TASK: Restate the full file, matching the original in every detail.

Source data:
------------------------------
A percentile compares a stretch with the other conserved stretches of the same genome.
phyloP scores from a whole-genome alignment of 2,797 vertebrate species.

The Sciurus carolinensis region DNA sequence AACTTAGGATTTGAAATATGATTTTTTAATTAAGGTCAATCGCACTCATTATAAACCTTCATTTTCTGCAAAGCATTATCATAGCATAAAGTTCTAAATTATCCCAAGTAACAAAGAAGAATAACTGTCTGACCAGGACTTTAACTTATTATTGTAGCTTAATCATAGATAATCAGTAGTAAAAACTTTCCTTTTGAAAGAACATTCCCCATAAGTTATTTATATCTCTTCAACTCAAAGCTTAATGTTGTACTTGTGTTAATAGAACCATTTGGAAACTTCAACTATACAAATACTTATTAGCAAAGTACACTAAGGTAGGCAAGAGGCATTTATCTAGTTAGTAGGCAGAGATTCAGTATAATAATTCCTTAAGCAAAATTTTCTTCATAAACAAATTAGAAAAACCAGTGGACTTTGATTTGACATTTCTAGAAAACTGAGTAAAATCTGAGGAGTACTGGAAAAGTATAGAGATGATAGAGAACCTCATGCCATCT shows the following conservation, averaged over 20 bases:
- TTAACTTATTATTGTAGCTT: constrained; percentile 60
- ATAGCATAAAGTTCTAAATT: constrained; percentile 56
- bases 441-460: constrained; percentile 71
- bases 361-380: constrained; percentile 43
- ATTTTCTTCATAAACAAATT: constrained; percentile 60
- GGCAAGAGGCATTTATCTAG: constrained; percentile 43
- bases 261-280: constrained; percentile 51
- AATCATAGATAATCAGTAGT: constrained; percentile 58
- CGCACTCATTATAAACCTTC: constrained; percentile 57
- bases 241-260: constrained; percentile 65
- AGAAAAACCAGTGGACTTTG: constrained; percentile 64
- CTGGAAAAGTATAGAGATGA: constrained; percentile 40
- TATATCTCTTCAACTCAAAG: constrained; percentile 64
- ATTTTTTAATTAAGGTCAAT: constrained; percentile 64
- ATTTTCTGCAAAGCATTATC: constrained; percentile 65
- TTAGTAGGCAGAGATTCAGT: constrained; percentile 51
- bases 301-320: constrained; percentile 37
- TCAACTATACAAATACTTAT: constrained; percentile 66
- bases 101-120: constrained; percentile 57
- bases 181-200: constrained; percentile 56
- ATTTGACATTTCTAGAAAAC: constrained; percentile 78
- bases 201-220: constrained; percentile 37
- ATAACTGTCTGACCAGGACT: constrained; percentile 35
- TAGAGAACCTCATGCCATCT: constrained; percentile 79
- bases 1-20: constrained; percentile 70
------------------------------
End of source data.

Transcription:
A percentile compares a stretch with the other conserved stretches of the same genome.
phyloP scores from a whole-genome alignment of 2,797 vertebrate species.

The Sciurus carolinensis region DNA sequence AACTTAGGATTTGAAATATGATTTTTTAATTAAGGTCAATCGCACTCATTATAAACCTTCATTTTCTGCAAAGCATTATCATAGCATAAAGTTCTAAATTATCCCAAGTAACAAAGAAGAATAACTGTCTGACCAGGACTTTAACTTATTATTGTAGCTTAATCATAGATAATCAGTAGTAAAAACTTTCCTTTTGAAAGAACATTCCCCATAAGTTATTTATATCTCTTCAACTCAAAGCTTAATGTTGTACTTGTGTTAATAGAACCATTTGGAAACTTCAACTATACAAATACTTATTAGCAAAGTACACTAAGGTAGGCAAGAGGCATTTATCTAGTTAGTAGGCAGAGATTCAGTATAATAATTCCTTAAGCAAAATTTTCTTCATAAACAAATTAGAAAAACCAGTGGACTTTGATTTGACATTTCTAGAAAACTGAGTAAAATCTGAGGAGTACTGGAAAAGTATAGAGATGATAGAGAACCTCATGCCATCT shows the following conservation, averaged over 20 bases:
- TTAACTTATTATTGTAGCTT: constrained; percentile 60
- ATAGCATAAAGTTCTAAATT: constrained; percentile 56
- bases 441-460: constrained; percentile 71
- bases 361-380: constrained; percentile 43
- ATTTTCTTCATAAACAAATT: constrained; percentile 60
- GGCAAGAGGCATTTATCTAG: constrained; percentile 43
- bases 261-280: constrained; percentile 51
- AATCATAGATAATCAGTAGT: constrained; percentile 58
- CGCACTCATTATAAACCTTC: constrained; percentile 57
- bases 241-260: constrained; percentile 65
- AGAAAAACCAGTGGACTTTG: constrained; percentile 64
- CTGGAAAAGTATAGAGATGA: constrained; percentile 40
- TATATCTCTTCAACTCAAAG: constrained; percentile 64
- ATTTTTTAATTAAGGTCAAT: constrained; percentile 64
- ATTTTCTGCAAAGCATTATC: constrained; percentile 65
- TTAGTAGGCAGAGATTCAGT: constrained; percentile 51
- bases 301-320: constrained; percentile 37
- TCAACTATACAAATACTTAT: constrained; percentile 66
- bases 101-120: constrained; percentile 57
- bases 181-200: constrained; percentile 56
- ATTTGACATTTCTAGAAAAC: constrained; percentile 78
- bases 201-220: constrained; percentile 37
- ATAACTGTCTGACCAGGACT: constrained; percentile 35
- TAGAGAACCTCATGCCATCT: constrained; percentile 79
- bases 1-20: constrained; percentile 70